When a business sells physical product in any capacity, a functional and efficient warehouse becomes crucial to the productivity and success of their operation. Until the Internet Age, warehousing and distribution remained largely the same across industries. However, the rise of e-commerce led to massive technological and operational changes, and many businesses have been forced to rework their entire business models to remain relevant and competitive.
E-commerce and the Consumer
It’s no understatement to say that e-commerce has changed the way people shop. 54 million people are now Amazon Prime members, which amounts to nearly half of U.S. households. This massive influx of members has set a precedent for shoppers when it comes to competitive pricing, ease-of-use, and shipping times.
Additionally, mobile shopping has become a simple and risk-free experience. In fact, approximately 20 percent of all digital dollars are spent on a mobile device. With the shopping experience in the consumer’s hand rather than at a mall 30 minutes away, researching and purchasing products digitally have become that much more appealing. As a result, e-commerce sales have continued to skyrocket.
Primarily due to e-commerce, traditional brick and mortar stores have seen a major decline in sales over the past several years, forcing some completely out of business. As a result, many businesses have opted for a solely online presence.
How Warehouses Can Succeed in this Environment
With all these changes in business models and consumer expectations, warehouses have adapted tremendously. Here’s where many warehouses are finding success in this environment:
Better technology and software
Connecting the real world to the digital world is crucial, especially when it comes to warehouse and inventory management. To keep up with e-commerce, major technological advancements have been made to effectively track the product from stock to shipment. Furthermore, being able to find the location of a product immediately requires advanced inventory-management systems, because the old paper-and-pen method just won’t do anymore.
Proper employee training
With any successful business, demand will continue to increase, and the orders coming in won’t slow down. Therefore, a warehouse should function like a well-oiled machine with properly trained employees to ensure it never stops running. Requiring that workers follow protocols and understand warehouse technology is essential to avoiding disruptions in the system.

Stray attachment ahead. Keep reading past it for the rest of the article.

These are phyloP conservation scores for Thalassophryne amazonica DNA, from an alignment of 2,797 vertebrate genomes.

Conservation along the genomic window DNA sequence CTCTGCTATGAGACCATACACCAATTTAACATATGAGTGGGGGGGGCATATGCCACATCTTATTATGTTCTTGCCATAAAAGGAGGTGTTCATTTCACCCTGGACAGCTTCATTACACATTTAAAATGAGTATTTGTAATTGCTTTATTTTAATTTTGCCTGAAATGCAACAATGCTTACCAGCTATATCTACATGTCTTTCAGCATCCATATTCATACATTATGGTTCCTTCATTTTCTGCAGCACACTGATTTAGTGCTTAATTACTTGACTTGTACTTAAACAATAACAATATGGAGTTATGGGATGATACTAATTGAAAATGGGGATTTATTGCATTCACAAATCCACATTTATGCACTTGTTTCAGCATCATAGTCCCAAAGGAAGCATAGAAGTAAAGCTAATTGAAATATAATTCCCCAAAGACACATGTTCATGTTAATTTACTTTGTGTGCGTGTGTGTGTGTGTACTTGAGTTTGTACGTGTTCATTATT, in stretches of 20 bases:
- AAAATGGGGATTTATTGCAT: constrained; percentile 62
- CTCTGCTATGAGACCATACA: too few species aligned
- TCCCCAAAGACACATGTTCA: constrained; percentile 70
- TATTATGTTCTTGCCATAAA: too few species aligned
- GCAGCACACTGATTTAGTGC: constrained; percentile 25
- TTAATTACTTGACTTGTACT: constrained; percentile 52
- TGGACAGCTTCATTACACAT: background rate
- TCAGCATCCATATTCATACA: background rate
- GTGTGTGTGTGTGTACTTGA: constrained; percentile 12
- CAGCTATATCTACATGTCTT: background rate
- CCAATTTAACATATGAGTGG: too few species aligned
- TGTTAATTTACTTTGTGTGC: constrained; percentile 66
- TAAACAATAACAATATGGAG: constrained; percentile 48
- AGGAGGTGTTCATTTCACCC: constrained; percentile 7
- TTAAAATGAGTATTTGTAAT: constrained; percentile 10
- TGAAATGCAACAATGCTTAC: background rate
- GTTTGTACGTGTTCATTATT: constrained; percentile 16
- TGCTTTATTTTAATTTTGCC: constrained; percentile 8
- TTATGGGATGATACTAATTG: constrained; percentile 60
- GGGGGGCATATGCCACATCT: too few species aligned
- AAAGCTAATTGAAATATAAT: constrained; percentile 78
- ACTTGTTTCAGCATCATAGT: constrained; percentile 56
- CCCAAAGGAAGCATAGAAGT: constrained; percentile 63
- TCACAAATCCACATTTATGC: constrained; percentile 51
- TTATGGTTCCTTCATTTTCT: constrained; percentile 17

Innovative material-handling equipment
Floor space in warehouses is incredibly valuable since any space not properly utilized could have been used to store more product. As such, the right equipment and workflows are incredibly important for productivity and warehouse capacity.
Many warehouses function on multiple levels, requiring that materials or products be moved from one level to another safely and efficiently. There are many options that can accomplish this ranging from elevators to spiral conveyors to manual employee labor. However, most warehousing operations opt for the most cost-effective, efficient, and safest option available.
The product that most often fits the bill is a vertical reciprocating conveyor, or VRC. Not only are they more low-maintenance and cost-effective compared to freight elevators, they also have the smallest footprint, making them a space-saving option for efficient warehouses.
The Future of E-commerce
E-commerce is the future, and it’s not going away anytime soon. Thankfully, warehouses will not be obsolete in this future, as they will always be needed to store and ship physical products. As technology and consumer expectations advance, warehouses will need to innovate and adapt with the changing landscape. However, judging by how warehouses have reacted in the last decade, they are more than capable with the right employees, technology, and equipment at their disposal.
Sierra Clark is the Marketing and Advertising Coordinator at Custom Industrial Products. She works as their copywriter, web designer, graphic designer, and strategy developer.